The Pirate Primer: Mastering the Language of Swashbucklers & Rogues
by George Choundas
Hardcover: 469 pages
Publisher: Writers Digest Books (March 29, 2007)
Go to www.pirateprimer.com
George Choundas and the folks at Writers Digest Books have published a handsomely bound book that should grace the shelves in your pirate library. The look and feel of this book is absolutely fabulous. I’m sure some will wait for a soft cover edition to be printed but if you are one of them you will miss out on one of the joys of this book. The illustrations on the end pages and quality of the paper used for the interior pages make this hard bound first edition a must. If this book comes out in soft cover, it will be impossible to duplicate this fine workmanship.
As the subtitle of the Pirate Primer suggest, the book deals with the language of pirates. However, in discovering the language; you do learn something of the pirate life, both in fact and fiction. Choundas does not limit himself to the language of actual pirates but tackles the language as presented in works of literature, motion picture and television. In every case, the author states the word or phrase, provides a short definition and then provides an example of how the word or phrase is used. Choundas provides a citation for the examples which informs the reader of where the quotes came from.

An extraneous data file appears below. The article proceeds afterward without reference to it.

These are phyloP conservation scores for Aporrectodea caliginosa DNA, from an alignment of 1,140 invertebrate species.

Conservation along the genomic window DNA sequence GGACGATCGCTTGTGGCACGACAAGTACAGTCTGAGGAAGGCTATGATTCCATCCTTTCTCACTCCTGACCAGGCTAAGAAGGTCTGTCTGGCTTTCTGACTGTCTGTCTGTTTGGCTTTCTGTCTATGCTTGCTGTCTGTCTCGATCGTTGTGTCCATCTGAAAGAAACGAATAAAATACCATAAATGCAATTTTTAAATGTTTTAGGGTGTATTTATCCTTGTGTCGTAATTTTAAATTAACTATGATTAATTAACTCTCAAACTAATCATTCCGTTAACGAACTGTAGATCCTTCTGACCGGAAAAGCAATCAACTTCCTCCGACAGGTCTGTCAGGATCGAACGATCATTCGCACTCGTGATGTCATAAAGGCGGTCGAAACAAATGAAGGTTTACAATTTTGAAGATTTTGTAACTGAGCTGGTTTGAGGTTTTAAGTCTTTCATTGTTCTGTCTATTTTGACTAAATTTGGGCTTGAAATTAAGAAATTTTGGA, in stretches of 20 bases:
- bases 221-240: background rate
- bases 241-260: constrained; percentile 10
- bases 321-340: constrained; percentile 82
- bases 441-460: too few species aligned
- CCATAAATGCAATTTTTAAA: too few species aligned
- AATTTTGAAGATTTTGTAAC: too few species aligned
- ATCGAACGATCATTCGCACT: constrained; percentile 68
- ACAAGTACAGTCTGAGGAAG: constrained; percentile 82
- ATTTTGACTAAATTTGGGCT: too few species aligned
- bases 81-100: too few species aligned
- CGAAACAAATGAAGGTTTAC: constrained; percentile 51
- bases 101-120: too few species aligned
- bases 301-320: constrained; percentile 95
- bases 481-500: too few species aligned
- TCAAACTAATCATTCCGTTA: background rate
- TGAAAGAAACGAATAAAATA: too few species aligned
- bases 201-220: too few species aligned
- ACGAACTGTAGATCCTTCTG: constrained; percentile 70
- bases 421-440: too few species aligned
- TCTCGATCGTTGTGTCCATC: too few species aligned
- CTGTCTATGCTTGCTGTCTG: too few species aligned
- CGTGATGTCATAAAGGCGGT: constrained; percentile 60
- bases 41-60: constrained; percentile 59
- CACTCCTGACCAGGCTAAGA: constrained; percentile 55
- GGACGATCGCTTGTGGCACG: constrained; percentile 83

This well researched book does not stop here. It also includes an entire chapter on the most famous pirate word uttered; that being “arrrgh!” It will come as no surprise to most pirate enthusiasts that are smart as paint that real pirates didn’t say “arrrgh!” The book also includes a lexicon of nautical terms that are sure to please anyone who has ever tried to read a seafaring book. You’ll also get a section on food, drink, weapons and women. If this isn’t enough, you’ll learn a hundreds of ways to greet your fellow pirate, bid the same adieu, and curse or compliment them.
And like a late night TV ad, I have to say “but wait, there’s more!.” The book goes into great detail on how to form a pirate sentence, the use of adverbs and adjectives, positioning verbs, the use of transitive verbs, and other grammar rules as they apply to pirates Choundas actually covers the language as an English teacher would but the difference is you’ll actually enjoy this textbook.
Did I mention the collection of Ship’s Articles at the end of the book? Yep! You even get ship’s articles with the Primer.
All in all, the entire book is a joy to read and joy to look at. Probably the only drawback (and it is a minor one) is the lack of pictures. (That, and Choundas doesn’t include any quotes from the movie The Black Swan -- one of my favorite pirate movies.) But let’s face it; most of the pictures found in pirate books tend to be the same ones found everywhere else. In closing, not only will this book get you ready for the next Talk Like a Pirate Day, it will also make you want to rewatch all those old pirate movies and perhaps buy a pirate novel you haven't already read. The book will also act as a handy reference tool for the aspiring pirate author or actor. Aye matey, This be yer book if a pirate you must be. Get'er now by thunder or in the scuppers fer sure ye'll be!
(Iff'n ye the book make purchase ye'll not be sorry for the act, but y' min' me nows! Be not me gettin' no rewards for yer, genrerosity! I give ye me affi-davies this here review is just me honest words and they's no jolly dollars here for my kinde.)